Edward Ashford Lee


On his book The Coevolution: The Entwined Futures of Humans and Machines

Cover Interview of May 20, 2020

In a nutshell

We are all used to the idea that humanity shapes technology. After all, we humans are the designers, right? Wait. Maybe we are being a bit arrogant here. The French philosopher Émile-Auguste Chartier, known as Alain, wrote this about fishing boats in Brittany:

Every boat is copied from another boat. ... Let’s reason as follows in the manner of Darwin. It is clear that a very badly made boat will end up at the bottom after one or two voyages and thus never be copied. ... One could then say, with complete rigor, that it is the sea herself who fashions the boats, choosing those which function and destroying the others.

In this view, boat designers are more agents of mutation than designers, and sometimes their mutations result in a “badly made boat.” Could it be that Facebook has been fashioned more by teenagers than by software engineers?

My book takes the position that digital technology coevolves with humans. Facebook changes its users and its designers who then change Facebook. The thinking of software engineers is shaped by the tools they use, themselves earlier outcomes of software engineering. And the success of each mutation depends less on its technical excellence than on its ability to “go viral.” The techno-cultural context has more effect on the outcome than all of the deliberate decisions of the software engineers. And this context evolves.

All of this implies that we humans are less in control of the trajectory of technology than we tend to think. My book tries to help us understand this trajectory as a Darwinian coevolution. To do that, I had to take a deep dive into how evolution works, how humans are different from computers, and how technology today resembles the emergence of a new life form on our planet.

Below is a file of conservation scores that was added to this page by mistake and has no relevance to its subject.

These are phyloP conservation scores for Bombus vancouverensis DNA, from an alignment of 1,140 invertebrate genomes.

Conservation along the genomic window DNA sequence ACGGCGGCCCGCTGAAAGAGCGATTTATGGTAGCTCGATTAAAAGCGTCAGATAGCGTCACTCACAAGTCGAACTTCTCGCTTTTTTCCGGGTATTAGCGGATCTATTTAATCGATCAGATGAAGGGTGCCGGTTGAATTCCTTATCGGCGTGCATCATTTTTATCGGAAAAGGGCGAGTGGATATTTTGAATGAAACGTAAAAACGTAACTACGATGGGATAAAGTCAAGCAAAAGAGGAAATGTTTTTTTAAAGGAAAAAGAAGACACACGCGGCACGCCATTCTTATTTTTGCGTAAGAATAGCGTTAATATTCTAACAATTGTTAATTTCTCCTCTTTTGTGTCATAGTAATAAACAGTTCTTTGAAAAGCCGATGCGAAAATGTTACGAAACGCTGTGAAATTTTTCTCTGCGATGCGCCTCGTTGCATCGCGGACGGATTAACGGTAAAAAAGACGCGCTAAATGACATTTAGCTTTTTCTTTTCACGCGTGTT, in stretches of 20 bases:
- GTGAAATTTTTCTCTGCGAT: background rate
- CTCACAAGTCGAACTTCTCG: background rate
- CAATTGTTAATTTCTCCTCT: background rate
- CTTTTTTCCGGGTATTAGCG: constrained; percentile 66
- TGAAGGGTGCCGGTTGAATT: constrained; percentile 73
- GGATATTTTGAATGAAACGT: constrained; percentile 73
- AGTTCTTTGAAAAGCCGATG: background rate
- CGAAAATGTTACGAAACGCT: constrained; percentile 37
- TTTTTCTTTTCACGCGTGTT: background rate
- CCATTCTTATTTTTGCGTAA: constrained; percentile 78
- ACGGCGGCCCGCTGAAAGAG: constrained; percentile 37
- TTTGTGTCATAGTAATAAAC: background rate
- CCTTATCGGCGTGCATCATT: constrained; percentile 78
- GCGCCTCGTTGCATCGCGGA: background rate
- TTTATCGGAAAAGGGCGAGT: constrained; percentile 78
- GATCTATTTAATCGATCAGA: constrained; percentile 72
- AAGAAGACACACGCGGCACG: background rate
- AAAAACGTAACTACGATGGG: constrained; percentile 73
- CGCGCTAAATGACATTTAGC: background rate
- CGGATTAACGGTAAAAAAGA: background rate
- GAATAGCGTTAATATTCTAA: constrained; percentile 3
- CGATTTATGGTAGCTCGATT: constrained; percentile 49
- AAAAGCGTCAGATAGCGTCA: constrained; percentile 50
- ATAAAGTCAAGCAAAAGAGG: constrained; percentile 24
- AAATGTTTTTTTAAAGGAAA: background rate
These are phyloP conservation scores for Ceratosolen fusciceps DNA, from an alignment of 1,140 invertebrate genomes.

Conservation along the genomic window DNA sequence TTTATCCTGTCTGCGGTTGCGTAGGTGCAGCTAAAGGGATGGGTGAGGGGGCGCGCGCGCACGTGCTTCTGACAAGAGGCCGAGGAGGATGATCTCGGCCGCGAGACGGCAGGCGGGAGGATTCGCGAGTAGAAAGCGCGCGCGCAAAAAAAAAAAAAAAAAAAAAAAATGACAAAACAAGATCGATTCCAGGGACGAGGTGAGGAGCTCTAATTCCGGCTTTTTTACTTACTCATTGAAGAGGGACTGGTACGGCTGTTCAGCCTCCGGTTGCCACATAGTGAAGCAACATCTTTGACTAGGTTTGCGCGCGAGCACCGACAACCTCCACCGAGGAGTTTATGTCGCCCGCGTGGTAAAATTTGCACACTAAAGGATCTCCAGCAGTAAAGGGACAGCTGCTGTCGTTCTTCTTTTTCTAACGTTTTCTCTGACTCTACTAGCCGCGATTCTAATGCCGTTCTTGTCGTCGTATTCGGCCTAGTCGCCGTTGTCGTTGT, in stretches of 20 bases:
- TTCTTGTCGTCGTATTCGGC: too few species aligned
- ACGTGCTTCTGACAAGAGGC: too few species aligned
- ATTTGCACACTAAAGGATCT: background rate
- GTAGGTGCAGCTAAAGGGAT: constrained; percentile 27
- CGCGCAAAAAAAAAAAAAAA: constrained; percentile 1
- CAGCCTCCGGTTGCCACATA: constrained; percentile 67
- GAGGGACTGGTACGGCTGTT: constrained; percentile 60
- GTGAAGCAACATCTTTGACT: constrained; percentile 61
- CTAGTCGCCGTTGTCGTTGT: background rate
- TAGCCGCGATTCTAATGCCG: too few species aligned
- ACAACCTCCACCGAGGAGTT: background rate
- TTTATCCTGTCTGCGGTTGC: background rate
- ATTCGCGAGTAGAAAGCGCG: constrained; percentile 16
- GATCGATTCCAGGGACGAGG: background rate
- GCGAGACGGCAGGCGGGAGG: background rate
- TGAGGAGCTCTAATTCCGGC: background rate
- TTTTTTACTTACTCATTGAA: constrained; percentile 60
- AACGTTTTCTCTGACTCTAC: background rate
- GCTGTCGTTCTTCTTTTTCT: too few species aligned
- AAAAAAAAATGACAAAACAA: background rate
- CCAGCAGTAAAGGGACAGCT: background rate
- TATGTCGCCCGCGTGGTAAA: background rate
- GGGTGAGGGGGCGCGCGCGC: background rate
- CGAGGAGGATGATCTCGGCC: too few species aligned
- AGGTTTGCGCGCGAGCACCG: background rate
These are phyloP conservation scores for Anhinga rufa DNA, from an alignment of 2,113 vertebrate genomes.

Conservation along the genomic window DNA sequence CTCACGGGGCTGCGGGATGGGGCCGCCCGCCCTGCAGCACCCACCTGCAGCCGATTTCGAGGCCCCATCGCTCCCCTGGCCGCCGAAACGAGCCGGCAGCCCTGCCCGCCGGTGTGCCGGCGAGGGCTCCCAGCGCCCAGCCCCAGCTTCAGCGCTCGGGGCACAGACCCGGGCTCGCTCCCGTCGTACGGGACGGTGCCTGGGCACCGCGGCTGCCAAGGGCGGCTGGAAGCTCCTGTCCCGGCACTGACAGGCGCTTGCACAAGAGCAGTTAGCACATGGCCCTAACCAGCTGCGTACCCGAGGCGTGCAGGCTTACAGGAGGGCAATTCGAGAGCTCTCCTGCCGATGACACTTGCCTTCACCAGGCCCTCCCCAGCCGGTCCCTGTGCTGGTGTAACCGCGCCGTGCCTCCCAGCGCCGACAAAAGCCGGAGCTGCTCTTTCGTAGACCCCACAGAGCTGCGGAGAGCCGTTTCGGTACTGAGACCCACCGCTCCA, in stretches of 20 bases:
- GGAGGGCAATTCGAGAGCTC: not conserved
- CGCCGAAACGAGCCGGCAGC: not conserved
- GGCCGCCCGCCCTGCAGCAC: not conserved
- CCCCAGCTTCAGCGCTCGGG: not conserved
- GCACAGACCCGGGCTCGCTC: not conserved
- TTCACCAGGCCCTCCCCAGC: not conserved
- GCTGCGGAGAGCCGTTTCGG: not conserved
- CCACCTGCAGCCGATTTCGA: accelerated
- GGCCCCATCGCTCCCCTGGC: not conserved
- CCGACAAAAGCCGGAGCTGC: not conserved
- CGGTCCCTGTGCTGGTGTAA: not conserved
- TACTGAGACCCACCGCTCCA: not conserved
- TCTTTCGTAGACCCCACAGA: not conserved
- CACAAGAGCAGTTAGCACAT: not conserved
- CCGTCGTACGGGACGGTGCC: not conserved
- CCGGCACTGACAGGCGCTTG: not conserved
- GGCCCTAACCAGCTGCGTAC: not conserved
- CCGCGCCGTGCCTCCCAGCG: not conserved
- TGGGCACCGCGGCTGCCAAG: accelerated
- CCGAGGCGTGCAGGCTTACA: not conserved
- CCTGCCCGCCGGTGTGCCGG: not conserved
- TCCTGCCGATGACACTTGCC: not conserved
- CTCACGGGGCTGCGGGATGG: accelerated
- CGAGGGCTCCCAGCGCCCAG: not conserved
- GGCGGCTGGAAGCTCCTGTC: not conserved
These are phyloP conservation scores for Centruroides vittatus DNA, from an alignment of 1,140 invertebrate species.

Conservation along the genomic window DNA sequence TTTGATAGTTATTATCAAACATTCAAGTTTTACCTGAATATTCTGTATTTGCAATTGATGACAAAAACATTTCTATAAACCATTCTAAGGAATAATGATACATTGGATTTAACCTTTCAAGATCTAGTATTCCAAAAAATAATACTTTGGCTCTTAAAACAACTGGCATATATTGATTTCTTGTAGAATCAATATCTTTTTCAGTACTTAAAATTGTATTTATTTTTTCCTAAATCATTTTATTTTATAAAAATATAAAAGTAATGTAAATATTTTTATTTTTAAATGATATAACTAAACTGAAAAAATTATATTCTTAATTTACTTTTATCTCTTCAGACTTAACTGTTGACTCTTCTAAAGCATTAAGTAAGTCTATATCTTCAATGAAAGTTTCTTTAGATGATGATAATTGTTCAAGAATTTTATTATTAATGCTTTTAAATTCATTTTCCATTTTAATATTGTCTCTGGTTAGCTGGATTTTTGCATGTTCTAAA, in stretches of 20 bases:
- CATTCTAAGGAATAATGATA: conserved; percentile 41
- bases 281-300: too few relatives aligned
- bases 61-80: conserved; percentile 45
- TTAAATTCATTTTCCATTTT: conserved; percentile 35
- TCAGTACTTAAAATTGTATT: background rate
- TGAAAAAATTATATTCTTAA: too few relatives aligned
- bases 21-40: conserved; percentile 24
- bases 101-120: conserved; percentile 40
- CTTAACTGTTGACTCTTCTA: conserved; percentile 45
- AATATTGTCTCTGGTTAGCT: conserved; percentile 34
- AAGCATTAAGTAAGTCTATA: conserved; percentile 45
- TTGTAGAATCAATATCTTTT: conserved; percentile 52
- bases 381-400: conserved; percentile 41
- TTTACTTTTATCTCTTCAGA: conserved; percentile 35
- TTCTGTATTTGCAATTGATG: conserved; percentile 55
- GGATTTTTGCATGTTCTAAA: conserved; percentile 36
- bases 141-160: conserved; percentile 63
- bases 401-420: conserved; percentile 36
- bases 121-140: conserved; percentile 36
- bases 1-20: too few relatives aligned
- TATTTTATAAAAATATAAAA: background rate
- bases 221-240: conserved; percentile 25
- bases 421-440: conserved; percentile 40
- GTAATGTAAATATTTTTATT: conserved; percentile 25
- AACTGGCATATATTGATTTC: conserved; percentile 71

This latter idea, to view digital technology as a new life form, is likely to be the most controversial idea in the book. Computers are made of silicon and wires, not meat and leaves. Sure, the mechanisms and the chemistry are different, but what we need to focus on is not how they are made, but rather on how they work.

Life is a process, not a thing. In the words of Daniel Dennett, “It ain’t the meat, it’s the motion.” The digital processes that surround us, like living creatures, respond to stimulus from their environment. They grow. Think about how Wikipedia started on one server in 2001 and has grown to run on hundreds of servers scattered around the planet. The machines, and most especially the software, even reproduce (mostly with our help, for now). They also inherit traits from their forebearers (“Every boat is copied from another boat.”)

Don’t get me wrong. To consider the machines to be “living” is not to assign them rights or agency. It is just understanding that they have a certain autonomy and an ability to sustain their own processes. Some are capable of behaviors that we can call “intelligent,” but most are not.

Even if we view them as “living,” in some sense, we have to recognize that they are not biological beings, and they differ from us in important ways. Digital machines, defined by software, can be copied perfectly and “travel” at the speed of light. No biological being can do that. Also, no AI software has a body like ours. To the extent that our own cognitive selves depend on our embodiment, the AIs will never be like us. But the machines are acquiring bodies. Consider a self-driving car. Will it ever reach the point that we must hold it accountable for its actions?